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To Kenneth Koch

by Jeffrey Harrison



                                                               
                                                                “I should say something to you
                                                                Now that you have departed over the mountains”

                                                                 “How lucky that I ran into you
                                                                When everything was possible”

                                                                                                                        —
from New Addresses



Yesterday I was leafing through the Times
and saw your face suddenly
fifteen years younger smiling up
from the obituary page and stopped
breathing for a second and didn’t answer
the question Julie was calling from upstairs
but after I started breathing again called
back to her that you had died as if
that were the answer to her question.
I don’t know if you can hear me
where you are now or whether you
will get this at your new address
(it is an affectation to address the dead,
one literal-minded poet once told me)
but reading your poems I know anything
is possible, and you addressed everything
with contagious ebullience:
my first and best teacher, who let me
into Imaginative Writing not because
the poems I showed you were any good
but because as you said in front
of the entire class that first day
there were so many of them!—and I was too
happy to be humiliated, proud to be the only
freshman of the chosen twelve, and I have
always been grateful and of course
you were right about the poems.

After I read the article, Julie and the kids and I
drove to Fenway Park (the Sox
were playing the Tigers). It was a weird murky day,
the sun shining weakly with an eerie light
through a sallow haze that the radio told us
was smoke from forest fires in Quebec.
I thought about you during the game—
how I was such a small part of your life
but you were a big part of mine, especially
those years at Columbia which have stayed with me
all this time, how we were both from Cincinnati
and I always liked to think that meant something
even though it didn’t mean that much
but I still remember when I told you
you halted in surprise on the way out of
Hamilton Hall. I remember your office
on the fourth floor, looking through the window
at pigeons flirting on the ledges as you read
my poems or wrote a letter of recommendation
at tremendously high speed and then
read it aloud to me while I thought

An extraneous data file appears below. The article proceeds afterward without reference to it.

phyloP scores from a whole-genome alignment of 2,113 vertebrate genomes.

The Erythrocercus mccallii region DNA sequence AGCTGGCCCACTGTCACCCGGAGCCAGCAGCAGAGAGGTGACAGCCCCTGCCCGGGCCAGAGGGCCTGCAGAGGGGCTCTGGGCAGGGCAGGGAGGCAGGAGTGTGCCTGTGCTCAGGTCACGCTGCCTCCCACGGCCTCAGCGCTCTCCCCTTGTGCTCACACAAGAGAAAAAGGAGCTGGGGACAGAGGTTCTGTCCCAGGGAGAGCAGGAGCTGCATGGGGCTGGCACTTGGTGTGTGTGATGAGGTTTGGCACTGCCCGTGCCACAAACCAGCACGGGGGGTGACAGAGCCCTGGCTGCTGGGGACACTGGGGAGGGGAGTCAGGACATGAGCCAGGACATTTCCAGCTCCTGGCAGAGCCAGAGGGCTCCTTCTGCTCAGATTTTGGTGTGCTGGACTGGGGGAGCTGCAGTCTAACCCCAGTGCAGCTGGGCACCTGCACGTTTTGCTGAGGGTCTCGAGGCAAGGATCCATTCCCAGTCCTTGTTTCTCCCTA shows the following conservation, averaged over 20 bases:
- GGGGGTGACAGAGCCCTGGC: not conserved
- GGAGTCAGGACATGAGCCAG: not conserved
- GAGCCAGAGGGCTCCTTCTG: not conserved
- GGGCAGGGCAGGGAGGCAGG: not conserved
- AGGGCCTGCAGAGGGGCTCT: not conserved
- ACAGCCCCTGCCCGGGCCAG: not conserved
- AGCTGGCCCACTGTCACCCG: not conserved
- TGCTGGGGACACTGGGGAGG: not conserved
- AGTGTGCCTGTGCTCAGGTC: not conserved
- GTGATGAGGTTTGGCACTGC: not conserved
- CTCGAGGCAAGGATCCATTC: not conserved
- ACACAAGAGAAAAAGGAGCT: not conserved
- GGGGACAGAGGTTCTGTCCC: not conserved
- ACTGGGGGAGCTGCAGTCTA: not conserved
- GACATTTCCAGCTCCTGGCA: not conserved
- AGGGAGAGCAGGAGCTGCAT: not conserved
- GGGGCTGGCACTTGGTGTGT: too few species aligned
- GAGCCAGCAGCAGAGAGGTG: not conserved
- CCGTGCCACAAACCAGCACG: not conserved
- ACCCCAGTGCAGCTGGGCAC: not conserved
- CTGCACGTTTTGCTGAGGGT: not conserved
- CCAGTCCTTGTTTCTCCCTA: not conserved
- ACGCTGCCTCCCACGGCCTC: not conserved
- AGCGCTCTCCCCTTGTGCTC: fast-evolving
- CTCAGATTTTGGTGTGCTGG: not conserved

Is anyone going to believe this? but it
and others like it got me to Paris
and a few less exciting places like
graduate school. And after that I didn’t
see you as often but when I did was always
floored by the vigorous way you looked
at the world, like the time I showed you
a colossal elm with twisting limbs and you said
it was like a complicated stanza pattern
you’d like to write in. When something big happened
like a double play or a home run I’d come
awake to the crowd’s cheers and wonder
if there was anyone else in the ballpark
thinking of you. The flag was at half-mast
for Ted Williams (and of course, I thought, for you).

But it was the exuberance of the crowd
in the later innings that was most like you,
and when the wave started going around
the Fenway grandstands I held
my sadness in check and joined the celebration,
throwing my arms up with all the others
as that many-tentacled surge moved
with the energy of one of your poems,
coming to a brief stop at the left field stands
and then reappearing in the center field bleachers,
leaping invisibly across the synapse
of the Green Monster, like your leaps
which always amazed me, and then it
came toward us again and we laughed
in anticipation and rose up cheering
with everyone around us as the wave
moved past us and we sat down
until our turn came to be part of it again.
The sun was still trying to come through
and sometimes pierced the haze as if
to look down on the stadium—Kenneth,
life burst from you like light from the sun,
and if now that sun is partly obscured
we have your poems, your wild joy
and the way you never stopped asking
and answering the question,“So what
is the ecstasy we are allowed to have
in this one life?”

 

Jeffrey Harrison is the author of three books of poetry, most recently Feeding the Fire (Sarabande, 2001), and the recipient of fellowships from the Guggenheim Foundation and the NEA. His poems have recently appeared or are forthcoming in The Paris Review, The Yale Review, TriQuarterly, The Southern Review, Poetry, Poets of the New Century, and other magazines and anthologies. (4/2004)


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